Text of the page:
One advantage of the approach used in "Attention Is All You Need" is that it is computationally more efficient than the method used in "Learning To Align And Translate", especially for long sequences. Specifically, the scaled dot product attention is faster compared to "general/Bahdanau attention" in the sense that the latter is a learnt via a usually shallow feedforward neural network. In that sense, overhead space and time complexity is added while traversing the computational graph of the model as part of training.

That being said, there have been studies that have explored the use of different attention mechanisms in Transformers, including variants of the dot product and learned similarity functions. While the dot product attention used in "Attention Is All You Need" has shown to be effective in many cases, other mechanisms may be more appropriate for certain tasks or data types.

I copy below recent studies relevant to transformer variations and its attention mechanism.

  • Rewon Child, Scott Gray, Alec Radford, and Ilya Sutskever. Generating long sequences with sparse transformers. CoRR, abs/1904.10509, 2019.
  • Nikita Kitaev, L. Kaiser, and Anselm Levskaya. Reformer: The efficient transformer. ArXiv, abs/2001.04451, 2020.
  • Jack W. Rae, Anna Potapenko, Siddhant M. Jayakumar, and T. Lillicrap. Compressive transformers for long-range sequence modelling. ArXiv, abs/1911.05507, 2020.
  • Sinong Wang, Belinda Z. Li, Madian Khabsa, Han Fang, and Hao Ma. Linformer: Self-attention with linear complexity. ArXiv, abs/2006.04768, 2020.
  • A. Katharopoulos, A. Vyas, N. Pappas, and F. Fleuret. Transformers are rnns: Fast autoregressive transformers with linear attention. In Proceedings of the International Conference on Machine Learning (ICML), 2020.
  • Yi Tay, Dara Bahri, Donald Metzler, Da-Cheng Juan, Zhe Zhao, and Che Zheng. Synthesizer: Rethinking self-attention in transformer models, 2020.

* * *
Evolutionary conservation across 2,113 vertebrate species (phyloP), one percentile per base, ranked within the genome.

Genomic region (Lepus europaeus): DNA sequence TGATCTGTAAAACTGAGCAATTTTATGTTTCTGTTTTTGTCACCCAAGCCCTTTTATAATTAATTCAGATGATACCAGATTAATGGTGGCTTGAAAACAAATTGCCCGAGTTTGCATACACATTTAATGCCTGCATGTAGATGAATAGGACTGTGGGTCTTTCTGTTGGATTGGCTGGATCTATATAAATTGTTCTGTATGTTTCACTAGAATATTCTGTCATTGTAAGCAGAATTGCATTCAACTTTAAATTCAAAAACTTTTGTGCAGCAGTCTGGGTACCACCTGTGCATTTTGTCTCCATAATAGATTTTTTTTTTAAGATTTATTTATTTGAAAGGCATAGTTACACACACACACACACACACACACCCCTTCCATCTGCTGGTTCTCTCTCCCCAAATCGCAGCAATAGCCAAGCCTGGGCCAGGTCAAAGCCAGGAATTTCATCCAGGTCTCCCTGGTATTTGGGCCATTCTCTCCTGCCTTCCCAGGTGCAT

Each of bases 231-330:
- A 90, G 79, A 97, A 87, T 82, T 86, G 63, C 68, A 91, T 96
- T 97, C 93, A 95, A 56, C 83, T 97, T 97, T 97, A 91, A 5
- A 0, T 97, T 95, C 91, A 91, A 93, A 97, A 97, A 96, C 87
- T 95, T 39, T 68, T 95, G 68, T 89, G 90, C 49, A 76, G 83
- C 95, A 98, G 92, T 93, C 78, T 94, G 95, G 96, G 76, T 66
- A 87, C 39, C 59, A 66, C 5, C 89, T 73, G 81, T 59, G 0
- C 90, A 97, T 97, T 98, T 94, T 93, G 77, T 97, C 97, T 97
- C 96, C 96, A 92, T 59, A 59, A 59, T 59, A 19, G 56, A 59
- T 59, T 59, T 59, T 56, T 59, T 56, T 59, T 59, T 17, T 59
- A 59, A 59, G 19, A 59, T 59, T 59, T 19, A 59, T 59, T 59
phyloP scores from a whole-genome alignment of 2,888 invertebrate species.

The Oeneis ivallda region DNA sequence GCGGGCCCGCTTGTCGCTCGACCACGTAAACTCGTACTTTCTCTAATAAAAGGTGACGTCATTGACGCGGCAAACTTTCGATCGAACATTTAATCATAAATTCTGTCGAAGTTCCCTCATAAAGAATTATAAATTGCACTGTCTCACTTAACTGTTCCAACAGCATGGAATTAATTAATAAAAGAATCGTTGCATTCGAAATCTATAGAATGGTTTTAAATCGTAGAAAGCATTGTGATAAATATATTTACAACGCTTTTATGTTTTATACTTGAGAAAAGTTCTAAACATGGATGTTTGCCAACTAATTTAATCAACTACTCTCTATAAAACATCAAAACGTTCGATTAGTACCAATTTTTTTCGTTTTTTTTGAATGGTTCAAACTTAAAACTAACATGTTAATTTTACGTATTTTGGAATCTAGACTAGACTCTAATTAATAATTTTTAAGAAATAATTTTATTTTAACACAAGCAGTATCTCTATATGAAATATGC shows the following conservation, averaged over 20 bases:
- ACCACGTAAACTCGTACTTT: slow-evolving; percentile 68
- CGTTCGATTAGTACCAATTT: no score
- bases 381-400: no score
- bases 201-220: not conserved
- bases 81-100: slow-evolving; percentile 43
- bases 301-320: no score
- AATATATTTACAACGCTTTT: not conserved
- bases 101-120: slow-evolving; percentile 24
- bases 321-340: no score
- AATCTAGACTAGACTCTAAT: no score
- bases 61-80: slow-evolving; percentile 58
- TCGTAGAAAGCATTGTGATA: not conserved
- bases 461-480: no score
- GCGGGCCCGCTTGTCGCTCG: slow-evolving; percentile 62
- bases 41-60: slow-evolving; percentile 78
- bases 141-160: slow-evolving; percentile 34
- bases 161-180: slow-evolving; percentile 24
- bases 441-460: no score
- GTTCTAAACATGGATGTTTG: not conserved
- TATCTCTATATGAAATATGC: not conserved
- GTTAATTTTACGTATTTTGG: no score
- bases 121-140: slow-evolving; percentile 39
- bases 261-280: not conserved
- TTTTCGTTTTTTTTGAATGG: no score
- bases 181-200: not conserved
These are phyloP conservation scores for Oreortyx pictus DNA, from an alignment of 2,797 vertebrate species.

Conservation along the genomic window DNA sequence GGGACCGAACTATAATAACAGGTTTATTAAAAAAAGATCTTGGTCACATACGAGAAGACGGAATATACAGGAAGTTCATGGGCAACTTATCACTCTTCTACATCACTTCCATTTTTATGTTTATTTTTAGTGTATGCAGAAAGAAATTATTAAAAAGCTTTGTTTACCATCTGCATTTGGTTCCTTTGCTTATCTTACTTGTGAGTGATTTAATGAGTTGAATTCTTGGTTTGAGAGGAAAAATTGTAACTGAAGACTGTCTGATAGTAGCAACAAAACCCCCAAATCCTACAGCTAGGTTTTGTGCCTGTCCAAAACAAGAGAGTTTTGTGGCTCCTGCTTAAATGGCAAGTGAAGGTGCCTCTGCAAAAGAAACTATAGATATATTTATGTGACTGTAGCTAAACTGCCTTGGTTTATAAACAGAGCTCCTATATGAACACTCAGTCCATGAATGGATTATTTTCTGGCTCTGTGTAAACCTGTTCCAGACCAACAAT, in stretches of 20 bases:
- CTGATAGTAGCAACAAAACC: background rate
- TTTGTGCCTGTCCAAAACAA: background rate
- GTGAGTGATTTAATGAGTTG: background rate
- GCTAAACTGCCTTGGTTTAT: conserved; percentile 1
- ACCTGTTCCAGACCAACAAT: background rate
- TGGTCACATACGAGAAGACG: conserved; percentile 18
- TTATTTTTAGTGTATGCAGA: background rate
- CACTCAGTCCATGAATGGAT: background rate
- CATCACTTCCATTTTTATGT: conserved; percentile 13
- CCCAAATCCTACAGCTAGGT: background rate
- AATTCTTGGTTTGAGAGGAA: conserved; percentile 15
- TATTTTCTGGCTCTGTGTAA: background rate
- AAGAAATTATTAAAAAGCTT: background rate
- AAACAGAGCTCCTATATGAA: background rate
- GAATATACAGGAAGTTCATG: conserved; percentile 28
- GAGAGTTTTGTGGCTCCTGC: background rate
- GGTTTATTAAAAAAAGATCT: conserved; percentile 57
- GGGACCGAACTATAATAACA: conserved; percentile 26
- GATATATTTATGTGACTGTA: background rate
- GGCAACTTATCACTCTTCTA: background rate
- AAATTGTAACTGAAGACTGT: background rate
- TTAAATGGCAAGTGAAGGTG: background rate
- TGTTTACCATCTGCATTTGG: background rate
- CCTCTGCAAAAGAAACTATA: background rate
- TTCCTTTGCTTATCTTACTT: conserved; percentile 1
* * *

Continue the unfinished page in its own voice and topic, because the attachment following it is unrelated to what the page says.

• $\begingroup$ Can you please cite these other studies? I was looking for a more in-depth answer $\endgroup$
    – Gulzar
    Apr 20 at 7:55
  • $\begingroup$ It is also not clear why "all you need"'s mechanism is faster. One can easily parallelize the "Learning To Align And Translate" method as there are no dependencies. Thus, I am not following why long sequences have any effect. Please notice we are disregarding LSTMs here, just the attention mechanism itself. $\endgroup$
    – Gulzar
    Apr 20 at 8:04
  • $\begingroup$ The scaled dot product attention is faster compared to "general/Bahdanau attention" in the sense that the latter is a learnt via a usually shallow feedforward neural network. In that sense, overhead space and time complexity is added while traversing the computational graph of the model as part of training. I will update my post. $\endgroup$
    – hH1sG0n3
    Apr 20 at 10:10
  • $\begingroup$ Wow so many references! Thank you that is so much appreciated. If you don't mind, how did you search for these? $\endgroup$
    – Gulzar
    Apr 21 at 0:10

You must log in to answer this question.

Not the answer you're looking for? Browse other questions tagged .